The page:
Ladies and Gentlemen, at a similar event here a year ago I spoke about the problem which confronted various parts of the world, in particular Africa, in the struggle to ensure wildlife conservation.
I drew attention to the decline in the elephant population in Kenya and Uganda because of poaching since 1973 and to a drop of 50% in the elephant population in the Selous Game Reserve in Tanzania in ten years. The prime reason for that was the increasing demand for ivory in the Far East which had even reached the point of being filled by slaughtering young elephants with very small tusks. I was able to point to great progress in increasing the number of elephants in the Masai Mara Game Reserve because of the measures that had been taken by Friends of Conservation. But all in all the picture remained a gloomy one.
It is a particular source of pleasure therefore now to return here to the centre of F.O.C.’s activities and to hear from Jorie Kent and her people of the great strides that have been made in the past year. The Mara has, I understand, become a safe area for the elephant. Numbers there have increased as a result of the elephant moving north from the Serengeti to seek refuge. In many other areas, the incidence of poaching has also dropped compared with a year ago. And all this had been achieved against the background of a remarkable and rapid rise in the international perception of the seriousness of the crisis which faced the future of the elephant and the rhino.
It is no exaggeration to say that as in so many other areas of international life 1989 was marked by a sudden and long overdue realisation of the gravity of the crisis and the need for rapid action. Elephant protection societies were set up throughout the developed world and of particular importance was the decision of the 7th Conference of the Convention of International Trade in Endangered Species to upgrade the African Elephant to a category in which trade would be prohibited. There is, I know still some debate about trade in existing and legally acquired stocks of ivory. But once these have been exhausted, this regrading represents a major move towards stopping the one human activity which has caused such a crisis for the future of the elephants and indeed has brought them to the verge of extinction.
I am also heartened by what I have heard about the lead which has been given over the last year by Friends of Conservation across a wide spectrum of conservation issues. The future of the elephant and the rhino are the high profile side of their activities. But thanks to the support of people like you gathered here today, they have also been able to involve themselves much more deeply in the infrastructure of conservation. They have done so in the most effective way possible with over 80% of their funds raised in the United States and United Kingdom going to field projects and action to respond directly to the conservation needs of Africa.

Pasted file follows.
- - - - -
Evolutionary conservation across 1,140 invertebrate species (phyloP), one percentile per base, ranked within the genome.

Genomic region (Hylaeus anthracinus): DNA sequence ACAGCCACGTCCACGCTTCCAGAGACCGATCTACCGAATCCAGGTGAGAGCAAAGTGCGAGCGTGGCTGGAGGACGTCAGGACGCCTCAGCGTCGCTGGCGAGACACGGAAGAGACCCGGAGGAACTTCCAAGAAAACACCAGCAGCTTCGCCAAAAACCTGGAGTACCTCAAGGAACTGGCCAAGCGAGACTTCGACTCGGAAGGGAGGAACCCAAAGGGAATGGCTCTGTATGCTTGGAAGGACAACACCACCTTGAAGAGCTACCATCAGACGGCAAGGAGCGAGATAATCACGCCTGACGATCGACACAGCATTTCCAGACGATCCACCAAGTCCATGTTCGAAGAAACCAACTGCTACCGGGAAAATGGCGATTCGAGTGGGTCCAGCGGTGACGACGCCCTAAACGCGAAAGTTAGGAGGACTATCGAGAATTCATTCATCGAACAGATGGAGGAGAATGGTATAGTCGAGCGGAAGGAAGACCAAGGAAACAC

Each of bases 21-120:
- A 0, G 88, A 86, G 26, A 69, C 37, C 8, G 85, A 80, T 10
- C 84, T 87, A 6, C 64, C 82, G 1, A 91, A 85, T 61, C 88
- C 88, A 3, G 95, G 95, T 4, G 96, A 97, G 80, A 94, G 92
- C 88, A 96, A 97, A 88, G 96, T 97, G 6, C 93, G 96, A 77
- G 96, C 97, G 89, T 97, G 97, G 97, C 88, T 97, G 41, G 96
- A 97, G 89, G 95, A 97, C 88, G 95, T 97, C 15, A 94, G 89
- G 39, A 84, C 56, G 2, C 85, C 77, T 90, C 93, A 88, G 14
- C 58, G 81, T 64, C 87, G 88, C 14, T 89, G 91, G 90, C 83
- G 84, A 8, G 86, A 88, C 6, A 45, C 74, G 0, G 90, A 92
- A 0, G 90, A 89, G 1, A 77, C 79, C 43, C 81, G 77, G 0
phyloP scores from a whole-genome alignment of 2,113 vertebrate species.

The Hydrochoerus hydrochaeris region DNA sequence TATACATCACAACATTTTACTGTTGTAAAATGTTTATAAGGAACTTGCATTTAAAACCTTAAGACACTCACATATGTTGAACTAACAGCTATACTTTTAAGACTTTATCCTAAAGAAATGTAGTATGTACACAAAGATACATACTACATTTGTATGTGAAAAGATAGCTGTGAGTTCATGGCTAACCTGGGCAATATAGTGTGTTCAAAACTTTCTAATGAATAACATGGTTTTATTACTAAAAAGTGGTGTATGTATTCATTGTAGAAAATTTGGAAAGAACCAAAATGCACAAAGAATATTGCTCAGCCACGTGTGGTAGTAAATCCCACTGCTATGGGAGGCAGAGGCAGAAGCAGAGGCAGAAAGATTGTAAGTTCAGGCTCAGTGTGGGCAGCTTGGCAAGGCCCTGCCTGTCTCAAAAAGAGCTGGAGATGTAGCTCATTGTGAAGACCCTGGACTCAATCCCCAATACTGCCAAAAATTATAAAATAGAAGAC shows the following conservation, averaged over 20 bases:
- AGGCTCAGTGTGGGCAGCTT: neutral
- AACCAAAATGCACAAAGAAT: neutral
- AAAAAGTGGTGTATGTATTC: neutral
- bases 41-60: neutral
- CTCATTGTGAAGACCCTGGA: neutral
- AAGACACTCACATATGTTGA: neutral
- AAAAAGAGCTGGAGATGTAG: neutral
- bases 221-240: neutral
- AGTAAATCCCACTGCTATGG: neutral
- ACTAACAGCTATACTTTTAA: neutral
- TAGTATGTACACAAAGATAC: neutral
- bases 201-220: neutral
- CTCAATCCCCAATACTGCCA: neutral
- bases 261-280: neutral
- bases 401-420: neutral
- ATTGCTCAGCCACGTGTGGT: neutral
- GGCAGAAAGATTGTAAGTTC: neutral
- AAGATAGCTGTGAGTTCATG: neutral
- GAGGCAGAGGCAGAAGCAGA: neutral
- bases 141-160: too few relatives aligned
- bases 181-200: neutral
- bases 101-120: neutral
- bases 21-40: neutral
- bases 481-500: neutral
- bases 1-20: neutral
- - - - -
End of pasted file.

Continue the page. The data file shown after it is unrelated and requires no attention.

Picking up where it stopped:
You will all have had a chance to see where your money is going. It goes to funding a radio system which assures a rapid response against poaching; it contributes to Dr. Leakey’s valuable work at the head of the new Kenya Wildlife Services; it finances the provision of more surveillance vehicles in the Mara, the Northern Serengeti and around the unique natural wildlife area of the Ngonongoro Crater; it has funded the operation of an anti-poaching camel unit in the Mara National Park; it funds vital veterinarian work, censuses of endangered species and helps to develop an educational programme both for the indigenous peoples of Africa and for our children in the developed world so that both can become aware of the astonishingly important natural resource we have to cherish and conserve.
In all this activity, however, there is one aspect to which I attach particular importance and which I know preoccupies Friends of Conservation. That is the stress they lay on contact and understanding with the tribes and peoples who have lived for generations in these areas where the wildlife is now threatened. I am sure that some of you already know how anxious I am to ensure that we do not inadvertently destroy the knowledge of the natural environment and habitat which these people hold. But more than that, I believe we should not treat their way of life as something we absurdly think we have the right and knowledge to modernise. We should understand that instead of teaching, we should be learning from these peoples. For they are the fortunate minority on the earth today who understand how to live in harmony with their natural environment. And living in harmony means both preserving and cherishing it and also benefiting and reaping advantage from it, without (and this is the crucial point) destroying it for succeeding generations. Local people often have keener insights into the intricately balanced harmony of their environments and how simultaneously to exploit and sustain that harmony.
The treatment of indigenous peoples is an issue which is particularly critical to the survival of the rainforests. But it is no less true of the work of Friends of Conservation. For it is only the tribesmen of Africa who can preserve and in many cases restore the habitat in which the species we try to protect can prosper and multiply.